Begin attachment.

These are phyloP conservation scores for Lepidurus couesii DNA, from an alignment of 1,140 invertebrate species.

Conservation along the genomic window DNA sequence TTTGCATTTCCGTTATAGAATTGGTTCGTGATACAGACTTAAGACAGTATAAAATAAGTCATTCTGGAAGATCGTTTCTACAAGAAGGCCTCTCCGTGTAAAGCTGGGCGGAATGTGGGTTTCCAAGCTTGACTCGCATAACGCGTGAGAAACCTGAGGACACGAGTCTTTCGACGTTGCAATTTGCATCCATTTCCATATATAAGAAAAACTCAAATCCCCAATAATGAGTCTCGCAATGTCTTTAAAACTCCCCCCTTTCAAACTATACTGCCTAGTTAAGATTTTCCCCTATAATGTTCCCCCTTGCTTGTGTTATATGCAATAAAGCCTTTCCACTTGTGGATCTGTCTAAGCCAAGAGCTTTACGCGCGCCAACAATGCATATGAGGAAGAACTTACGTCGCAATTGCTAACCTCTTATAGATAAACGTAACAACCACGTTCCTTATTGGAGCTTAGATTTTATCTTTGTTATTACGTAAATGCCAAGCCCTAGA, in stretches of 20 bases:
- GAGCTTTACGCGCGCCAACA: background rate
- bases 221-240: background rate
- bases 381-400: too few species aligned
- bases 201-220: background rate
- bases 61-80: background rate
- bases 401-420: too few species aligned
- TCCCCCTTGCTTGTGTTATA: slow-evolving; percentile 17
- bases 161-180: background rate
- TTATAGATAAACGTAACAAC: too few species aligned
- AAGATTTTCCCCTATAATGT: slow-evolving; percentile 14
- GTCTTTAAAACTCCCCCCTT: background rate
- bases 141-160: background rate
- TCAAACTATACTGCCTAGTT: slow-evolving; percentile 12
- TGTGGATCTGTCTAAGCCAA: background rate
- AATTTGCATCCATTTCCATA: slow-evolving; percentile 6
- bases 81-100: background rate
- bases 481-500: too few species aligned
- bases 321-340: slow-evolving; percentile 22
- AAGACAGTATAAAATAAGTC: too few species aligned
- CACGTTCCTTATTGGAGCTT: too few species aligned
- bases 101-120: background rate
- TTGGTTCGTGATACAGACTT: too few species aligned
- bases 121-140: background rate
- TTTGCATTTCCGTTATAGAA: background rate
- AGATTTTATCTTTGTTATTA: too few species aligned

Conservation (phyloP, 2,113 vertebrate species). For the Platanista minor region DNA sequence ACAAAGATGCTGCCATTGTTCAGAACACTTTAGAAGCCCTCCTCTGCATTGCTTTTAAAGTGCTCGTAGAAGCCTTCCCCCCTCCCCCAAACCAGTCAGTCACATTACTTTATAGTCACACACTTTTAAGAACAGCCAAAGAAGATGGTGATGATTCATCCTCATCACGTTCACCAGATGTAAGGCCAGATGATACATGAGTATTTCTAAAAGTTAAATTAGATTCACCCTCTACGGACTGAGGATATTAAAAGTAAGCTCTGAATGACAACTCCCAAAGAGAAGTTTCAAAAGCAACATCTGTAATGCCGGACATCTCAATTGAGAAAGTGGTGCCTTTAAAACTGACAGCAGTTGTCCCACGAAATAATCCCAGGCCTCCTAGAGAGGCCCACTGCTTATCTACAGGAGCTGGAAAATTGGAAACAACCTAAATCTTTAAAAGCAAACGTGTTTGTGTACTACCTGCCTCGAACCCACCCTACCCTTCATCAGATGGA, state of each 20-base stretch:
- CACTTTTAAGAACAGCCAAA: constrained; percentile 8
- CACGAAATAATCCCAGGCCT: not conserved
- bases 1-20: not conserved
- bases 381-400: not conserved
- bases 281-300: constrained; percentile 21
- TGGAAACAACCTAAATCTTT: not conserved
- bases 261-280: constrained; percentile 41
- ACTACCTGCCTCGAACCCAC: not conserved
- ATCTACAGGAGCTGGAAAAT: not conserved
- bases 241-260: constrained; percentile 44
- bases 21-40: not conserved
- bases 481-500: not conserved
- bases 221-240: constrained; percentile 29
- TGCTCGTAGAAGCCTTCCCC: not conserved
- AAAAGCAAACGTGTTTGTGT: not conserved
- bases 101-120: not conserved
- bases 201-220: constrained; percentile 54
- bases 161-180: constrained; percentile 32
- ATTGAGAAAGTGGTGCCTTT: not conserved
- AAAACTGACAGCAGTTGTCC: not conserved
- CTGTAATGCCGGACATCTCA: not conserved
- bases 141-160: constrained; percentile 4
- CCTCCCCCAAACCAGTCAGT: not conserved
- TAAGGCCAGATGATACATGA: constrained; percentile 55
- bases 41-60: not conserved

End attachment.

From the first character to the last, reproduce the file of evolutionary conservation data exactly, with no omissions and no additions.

These are phyloP conservation scores for Lepidurus couesii DNA, from an alignment of 1,140 invertebrate species.

Conservation along the genomic window DNA sequence TTTGCATTTCCGTTATAGAATTGGTTCGTGATACAGACTTAAGACAGTATAAAATAAGTCATTCTGGAAGATCGTTTCTACAAGAAGGCCTCTCCGTGTAAAGCTGGGCGGAATGTGGGTTTCCAAGCTTGACTCGCATAACGCGTGAGAAACCTGAGGACACGAGTCTTTCGACGTTGCAATTTGCATCCATTTCCATATATAAGAAAAACTCAAATCCCCAATAATGAGTCTCGCAATGTCTTTAAAACTCCCCCCTTTCAAACTATACTGCCTAGTTAAGATTTTCCCCTATAATGTTCCCCCTTGCTTGTGTTATATGCAATAAAGCCTTTCCACTTGTGGATCTGTCTAAGCCAAGAGCTTTACGCGCGCCAACAATGCATATGAGGAAGAACTTACGTCGCAATTGCTAACCTCTTATAGATAAACGTAACAACCACGTTCCTTATTGGAGCTTAGATTTTATCTTTGTTATTACGTAAATGCCAAGCCCTAGA, in stretches of 20 bases:
- GAGCTTTACGCGCGCCAACA: background rate
- bases 221-240: background rate
- bases 381-400: too few species aligned
- bases 201-220: background rate
- bases 61-80: background rate
- bases 401-420: too few species aligned
- TCCCCCTTGCTTGTGTTATA: slow-evolving; percentile 17
- bases 161-180: background rate
- TTATAGATAAACGTAACAAC: too few species aligned
- AAGATTTTCCCCTATAATGT: slow-evolving; percentile 14
- GTCTTTAAAACTCCCCCCTT: background rate
- bases 141-160: background rate
- TCAAACTATACTGCCTAGTT: slow-evolving; percentile 12
- TGTGGATCTGTCTAAGCCAA: background rate
- AATTTGCATCCATTTCCATA: slow-evolving; percentile 6
- bases 81-100: background rate
- bases 481-500: too few species aligned
- bases 321-340: slow-evolving; percentile 22
- AAGACAGTATAAAATAAGTC: too few species aligned
- CACGTTCCTTATTGGAGCTT: too few species aligned
- bases 101-120: background rate
- TTGGTTCGTGATACAGACTT: too few species aligned
- bases 121-140: background rate
- TTTGCATTTCCGTTATAGAA: background rate
- AGATTTTATCTTTGTTATTA: too few species aligned

Conservation (phyloP, 2,113 vertebrate species). For the Platanista minor region DNA sequence ACAAAGATGCTGCCATTGTTCAGAACACTTTAGAAGCCCTCCTCTGCATTGCTTTTAAAGTGCTCGTAGAAGCCTTCCCCCCTCCCCCAAACCAGTCAGTCACATTACTTTATAGTCACACACTTTTAAGAACAGCCAAAGAAGATGGTGATGATTCATCCTCATCACGTTCACCAGATGTAAGGCCAGATGATACATGAGTATTTCTAAAAGTTAAATTAGATTCACCCTCTACGGACTGAGGATATTAAAAGTAAGCTCTGAATGACAACTCCCAAAGAGAAGTTTCAAAAGCAACATCTGTAATGCCGGACATCTCAATTGAGAAAGTGGTGCCTTTAAAACTGACAGCAGTTGTCCCACGAAATAATCCCAGGCCTCCTAGAGAGGCCCACTGCTTATCTACAGGAGCTGGAAAATTGGAAACAACCTAAATCTTTAAAAGCAAACGTGTTTGTGTACTACCTGCCTCGAACCCACCCTACCCTTCATCAGATGGA, state of each 20-base stretch:
- CACTTTTAAGAACAGCCAAA: constrained; percentile 8
- CACGAAATAATCCCAGGCCT: not conserved
- bases 1-20: not conserved
- bases 381-400: not conserved
- bases 281-300: constrained; percentile 21
- TGGAAACAACCTAAATCTTT: not conserved
- bases 261-280: constrained; percentile 41
- ACTACCTGCCTCGAACCCAC: not conserved
- ATCTACAGGAGCTGGAAAAT: not conserved
- bases 241-260: constrained; percentile 44
- bases 21-40: not conserved
- bases 481-500: not conserved
- bases 221-240: constrained; percentile 29
- TGCTCGTAGAAGCCTTCCCC: not conserved
- AAAAGCAAACGTGTTTGTGT: not conserved
- bases 101-120: not conserved
- bases 201-220: constrained; percentile 54
- bases 161-180: constrained; percentile 32
- ATTGAGAAAGTGGTGCCTTT: not conserved
- AAAACTGACAGCAGTTGTCC: not conserved
- CTGTAATGCCGGACATCTCA: not conserved
- bases 141-160: constrained; percentile 4
- CCTCCCCCAAACCAGTCAGT: not conserved
- TAAGGCCAGATGATACATGA: constrained; percentile 55
- bases 41-60: not conserved